Top Ten Tuesday: Books of a Feather, or Books with Bird Words in the Titles

Posted June 1, 2021 by meezcarrie in Christian, contemporary, cozy mystery, historical, mystery/suspense, romance, Top Ten Tuesday / 7 Comments

Happy Tuesday! It’s a freebie week in Top Ten Tuesday land, and it took me a bit to think of what to talk about today. If you are friends with me on Facebook, you likely know that I have a bird phobia. Yep. Any feathered fowl that gets near me sends me ducking & scurrying for safety. But especially chickens. And geese. And seagulls. And turkeys. Ok, so we’ll just stick with any feathered fowl haha. Despite my phobia, though, I am eager to read these ‘books of a feather’ – aka, books with bird words in the titles (even if I may have to read a couple of them on Kindle to avoid the scary birds on the cover LOL).

bird word titles on my TBR

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The Bird and the Bees by Neena Gaynor
Contemporary Romance

The Nature of Small Birds by Susie Finkbeiner
Contemporary Fiction

Night Bird Calling by Cathy Gohlke
Historical Fiction

Belinda Blake and the Birds of a Feather by Heather Day Gilbert
Cozy Mystery

The Songbird and the Spy by J’nell Ciesielski
Historical Romance

The Raven by Mike Nappa

Mark of the Raven by Morgan L. Busse
(plus Flight of the Raven & Cry of the Raven too!)

Chicken Crossing by Kristen Joy Wilks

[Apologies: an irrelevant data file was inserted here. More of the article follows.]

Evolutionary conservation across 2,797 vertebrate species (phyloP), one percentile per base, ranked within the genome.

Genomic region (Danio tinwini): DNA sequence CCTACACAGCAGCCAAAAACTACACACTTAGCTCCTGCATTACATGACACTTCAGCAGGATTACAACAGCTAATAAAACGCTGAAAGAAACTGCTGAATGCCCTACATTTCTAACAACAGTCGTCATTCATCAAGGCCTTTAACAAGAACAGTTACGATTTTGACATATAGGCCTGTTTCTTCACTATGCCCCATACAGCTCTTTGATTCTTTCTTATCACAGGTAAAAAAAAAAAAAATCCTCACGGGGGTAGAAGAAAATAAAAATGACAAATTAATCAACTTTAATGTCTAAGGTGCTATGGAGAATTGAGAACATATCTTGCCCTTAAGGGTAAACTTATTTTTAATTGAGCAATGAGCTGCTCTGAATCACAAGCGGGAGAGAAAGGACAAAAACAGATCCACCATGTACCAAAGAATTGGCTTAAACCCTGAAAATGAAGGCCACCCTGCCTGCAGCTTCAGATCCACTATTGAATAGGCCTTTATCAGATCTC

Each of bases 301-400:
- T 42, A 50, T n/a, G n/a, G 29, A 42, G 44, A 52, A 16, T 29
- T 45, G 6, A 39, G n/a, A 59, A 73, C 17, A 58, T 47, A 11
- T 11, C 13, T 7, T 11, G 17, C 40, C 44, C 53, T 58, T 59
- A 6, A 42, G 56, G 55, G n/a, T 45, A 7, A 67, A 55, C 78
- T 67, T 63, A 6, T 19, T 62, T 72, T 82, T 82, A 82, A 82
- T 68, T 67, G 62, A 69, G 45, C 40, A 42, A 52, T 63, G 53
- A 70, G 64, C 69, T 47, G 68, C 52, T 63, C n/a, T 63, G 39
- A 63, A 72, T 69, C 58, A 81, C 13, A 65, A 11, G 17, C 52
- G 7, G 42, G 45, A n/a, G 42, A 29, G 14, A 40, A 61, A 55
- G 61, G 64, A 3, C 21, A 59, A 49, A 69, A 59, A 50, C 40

Contemporary Fiction / Humor
(I would also like to point out here that if I were that girl on the cover, with the chicken on her head, I would expire on the spot. LOL)

Wings Like a Dove by Camille Eide
Historical Romance

Mourning Dove by Claire Fullerton
Southern Fiction

bird word titles I’ve read & loved




(And I need a whole other post to list books with ‘wing’ and ‘feather’ in the titles!)

What about you? Do you have any random phobias? What other books can you think of that have bird words in the titles?

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7 responses to “Top Ten Tuesday: Books of a Feather, or Books with Bird Words in the Titles

  1. I was thinking about doing a post like this (not with birds), but with my word of the year. I have to do a bit of research to see if it is feasible.

  2. Ken Kesey – One Flew Over The Cuckoo’s Nest
    Aldous Huxley’s After Many A Summer Dies The Swan
    Delores Topliff – my children’s book, Whoosh, previously published as The Owl Prayer

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